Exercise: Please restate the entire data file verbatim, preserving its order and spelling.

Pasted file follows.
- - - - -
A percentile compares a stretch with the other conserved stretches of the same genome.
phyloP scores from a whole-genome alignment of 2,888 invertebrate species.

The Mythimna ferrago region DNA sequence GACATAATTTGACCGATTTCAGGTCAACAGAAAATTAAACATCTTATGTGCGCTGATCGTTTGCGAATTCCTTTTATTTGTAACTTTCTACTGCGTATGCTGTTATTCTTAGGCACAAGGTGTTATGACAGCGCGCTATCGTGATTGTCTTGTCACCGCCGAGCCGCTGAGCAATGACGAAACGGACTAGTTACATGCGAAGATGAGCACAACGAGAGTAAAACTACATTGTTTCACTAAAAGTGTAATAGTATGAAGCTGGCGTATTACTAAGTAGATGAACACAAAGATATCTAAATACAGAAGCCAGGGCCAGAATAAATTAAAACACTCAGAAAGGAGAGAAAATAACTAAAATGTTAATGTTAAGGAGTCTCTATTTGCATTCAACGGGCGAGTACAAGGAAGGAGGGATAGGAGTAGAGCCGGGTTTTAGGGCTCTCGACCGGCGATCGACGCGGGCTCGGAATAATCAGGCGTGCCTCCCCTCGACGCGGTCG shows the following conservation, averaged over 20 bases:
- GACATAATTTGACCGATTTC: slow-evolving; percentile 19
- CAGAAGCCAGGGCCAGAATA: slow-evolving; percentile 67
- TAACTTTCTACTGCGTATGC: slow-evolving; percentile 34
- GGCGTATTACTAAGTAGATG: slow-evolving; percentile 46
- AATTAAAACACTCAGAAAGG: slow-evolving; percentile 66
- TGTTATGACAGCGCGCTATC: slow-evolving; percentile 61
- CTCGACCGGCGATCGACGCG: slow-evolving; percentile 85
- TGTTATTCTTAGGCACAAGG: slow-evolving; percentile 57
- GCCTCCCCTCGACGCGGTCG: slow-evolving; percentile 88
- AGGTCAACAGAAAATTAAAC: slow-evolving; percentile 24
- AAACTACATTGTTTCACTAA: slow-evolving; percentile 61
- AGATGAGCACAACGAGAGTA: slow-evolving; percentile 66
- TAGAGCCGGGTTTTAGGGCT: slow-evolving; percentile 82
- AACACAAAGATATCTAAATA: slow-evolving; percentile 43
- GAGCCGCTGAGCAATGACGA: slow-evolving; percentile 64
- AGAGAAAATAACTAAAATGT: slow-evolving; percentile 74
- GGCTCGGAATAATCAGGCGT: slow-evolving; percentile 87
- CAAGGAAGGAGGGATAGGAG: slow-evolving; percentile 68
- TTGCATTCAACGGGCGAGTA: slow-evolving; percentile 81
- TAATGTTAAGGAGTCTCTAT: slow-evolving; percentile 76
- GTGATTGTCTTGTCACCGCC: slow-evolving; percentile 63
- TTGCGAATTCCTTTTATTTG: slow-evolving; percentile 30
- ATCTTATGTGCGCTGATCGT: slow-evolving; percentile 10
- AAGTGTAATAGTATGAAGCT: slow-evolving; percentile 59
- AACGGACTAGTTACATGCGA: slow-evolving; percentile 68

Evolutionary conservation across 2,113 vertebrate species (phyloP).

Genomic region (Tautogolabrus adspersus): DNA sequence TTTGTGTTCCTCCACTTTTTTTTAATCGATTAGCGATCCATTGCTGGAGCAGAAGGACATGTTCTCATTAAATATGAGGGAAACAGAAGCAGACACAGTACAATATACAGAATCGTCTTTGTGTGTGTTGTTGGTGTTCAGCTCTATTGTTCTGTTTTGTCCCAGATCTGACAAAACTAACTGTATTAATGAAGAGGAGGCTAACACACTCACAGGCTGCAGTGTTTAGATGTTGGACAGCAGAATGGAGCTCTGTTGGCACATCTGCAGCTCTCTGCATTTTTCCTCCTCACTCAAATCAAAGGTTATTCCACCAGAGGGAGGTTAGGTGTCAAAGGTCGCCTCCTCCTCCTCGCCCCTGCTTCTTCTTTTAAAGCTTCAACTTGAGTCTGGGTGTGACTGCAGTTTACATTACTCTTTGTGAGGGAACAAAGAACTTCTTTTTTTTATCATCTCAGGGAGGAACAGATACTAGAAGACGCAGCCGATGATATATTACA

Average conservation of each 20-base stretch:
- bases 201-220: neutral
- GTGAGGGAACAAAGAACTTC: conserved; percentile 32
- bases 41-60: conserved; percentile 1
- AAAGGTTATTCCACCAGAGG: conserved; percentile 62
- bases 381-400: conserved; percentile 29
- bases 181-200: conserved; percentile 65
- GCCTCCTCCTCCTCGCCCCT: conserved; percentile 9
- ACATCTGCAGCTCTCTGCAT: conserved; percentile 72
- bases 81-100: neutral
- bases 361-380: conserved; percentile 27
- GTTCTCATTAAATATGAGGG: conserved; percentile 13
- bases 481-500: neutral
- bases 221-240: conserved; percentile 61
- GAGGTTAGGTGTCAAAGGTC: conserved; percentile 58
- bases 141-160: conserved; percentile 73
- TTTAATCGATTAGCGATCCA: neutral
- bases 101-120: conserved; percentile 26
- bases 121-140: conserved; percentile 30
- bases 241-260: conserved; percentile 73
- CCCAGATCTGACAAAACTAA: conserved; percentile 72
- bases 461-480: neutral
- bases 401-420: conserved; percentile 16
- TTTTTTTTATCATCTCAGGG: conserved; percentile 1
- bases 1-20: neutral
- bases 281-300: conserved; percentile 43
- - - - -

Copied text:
A percentile compares a stretch with the other conserved stretches of the same genome.
phyloP scores from a whole-genome alignment of 2,888 invertebrate species.

The Mythimna ferrago region DNA sequence GACATAATTTGACCGATTTCAGGTCAACAGAAAATTAAACATCTTATGTGCGCTGATCGTTTGCGAATTCCTTTTATTTGTAACTTTCTACTGCGTATGCTGTTATTCTTAGGCACAAGGTGTTATGACAGCGCGCTATCGTGATTGTCTTGTCACCGCCGAGCCGCTGAGCAATGACGAAACGGACTAGTTACATGCGAAGATGAGCACAACGAGAGTAAAACTACATTGTTTCACTAAAAGTGTAATAGTATGAAGCTGGCGTATTACTAAGTAGATGAACACAAAGATATCTAAATACAGAAGCCAGGGCCAGAATAAATTAAAACACTCAGAAAGGAGAGAAAATAACTAAAATGTTAATGTTAAGGAGTCTCTATTTGCATTCAACGGGCGAGTACAAGGAAGGAGGGATAGGAGTAGAGCCGGGTTTTAGGGCTCTCGACCGGCGATCGACGCGGGCTCGGAATAATCAGGCGTGCCTCCCCTCGACGCGGTCG shows the following conservation, averaged over 20 bases:
- GACATAATTTGACCGATTTC: slow-evolving; percentile 19
- CAGAAGCCAGGGCCAGAATA: slow-evolving; percentile 67
- TAACTTTCTACTGCGTATGC: slow-evolving; percentile 34
- GGCGTATTACTAAGTAGATG: slow-evolving; percentile 46
- AATTAAAACACTCAGAAAGG: slow-evolving; percentile 66
- TGTTATGACAGCGCGCTATC: slow-evolving; percentile 61
- CTCGACCGGCGATCGACGCG: slow-evolving; percentile 85
- TGTTATTCTTAGGCACAAGG: slow-evolving; percentile 57
- GCCTCCCCTCGACGCGGTCG: slow-evolving; percentile 88
- AGGTCAACAGAAAATTAAAC: slow-evolving; percentile 24
- AAACTACATTGTTTCACTAA: slow-evolving; percentile 61
- AGATGAGCACAACGAGAGTA: slow-evolving; percentile 66
- TAGAGCCGGGTTTTAGGGCT: slow-evolving; percentile 82
- AACACAAAGATATCTAAATA: slow-evolving; percentile 43
- GAGCCGCTGAGCAATGACGA: slow-evolving; percentile 64
- AGAGAAAATAACTAAAATGT: slow-evolving; percentile 74
- GGCTCGGAATAATCAGGCGT: slow-evolving; percentile 87
- CAAGGAAGGAGGGATAGGAG: slow-evolving; percentile 68
- TTGCATTCAACGGGCGAGTA: slow-evolving; percentile 81
- TAATGTTAAGGAGTCTCTAT: slow-evolving; percentile 76
- GTGATTGTCTTGTCACCGCC: slow-evolving; percentile 63
- TTGCGAATTCCTTTTATTTG: slow-evolving; percentile 30
- ATCTTATGTGCGCTGATCGT: slow-evolving; percentile 10
- AAGTGTAATAGTATGAAGCT: slow-evolving; percentile 59
- AACGGACTAGTTACATGCGA: slow-evolving; percentile 68

Evolutionary conservation across 2,113 vertebrate species (phyloP).

Genomic region (Tautogolabrus adspersus): DNA sequence TTTGTGTTCCTCCACTTTTTTTTAATCGATTAGCGATCCATTGCTGGAGCAGAAGGACATGTTCTCATTAAATATGAGGGAAACAGAAGCAGACACAGTACAATATACAGAATCGTCTTTGTGTGTGTTGTTGGTGTTCAGCTCTATTGTTCTGTTTTGTCCCAGATCTGACAAAACTAACTGTATTAATGAAGAGGAGGCTAACACACTCACAGGCTGCAGTGTTTAGATGTTGGACAGCAGAATGGAGCTCTGTTGGCACATCTGCAGCTCTCTGCATTTTTCCTCCTCACTCAAATCAAAGGTTATTCCACCAGAGGGAGGTTAGGTGTCAAAGGTCGCCTCCTCCTCCTCGCCCCTGCTTCTTCTTTTAAAGCTTCAACTTGAGTCTGGGTGTGACTGCAGTTTACATTACTCTTTGTGAGGGAACAAAGAACTTCTTTTTTTTATCATCTCAGGGAGGAACAGATACTAGAAGACGCAGCCGATGATATATTACA

Average conservation of each 20-base stretch:
- bases 201-220: neutral
- GTGAGGGAACAAAGAACTTC: conserved; percentile 32
- bases 41-60: conserved; percentile 1
- AAAGGTTATTCCACCAGAGG: conserved; percentile 62
- bases 381-400: conserved; percentile 29
- bases 181-200: conserved; percentile 65
- GCCTCCTCCTCCTCGCCCCT: conserved; percentile 9
- ACATCTGCAGCTCTCTGCAT: conserved; percentile 72
- bases 81-100: neutral
- bases 361-380: conserved; percentile 27
- GTTCTCATTAAATATGAGGG: conserved; percentile 13
- bases 481-500: neutral
- bases 221-240: conserved; percentile 61
- GAGGTTAGGTGTCAAAGGTC: conserved; percentile 58
- bases 141-160: conserved; percentile 73
- TTTAATCGATTAGCGATCCA: neutral
- bases 101-120: conserved; percentile 26
- bases 121-140: conserved; percentile 30
- bases 241-260: conserved; percentile 73
- CCCAGATCTGACAAAACTAA: conserved; percentile 72
- bases 461-480: neutral
- bases 401-420: conserved; percentile 16
- TTTTTTTTATCATCTCAGGG: conserved; percentile 1
- bases 1-20: neutral
- bases 281-300: conserved; percentile 43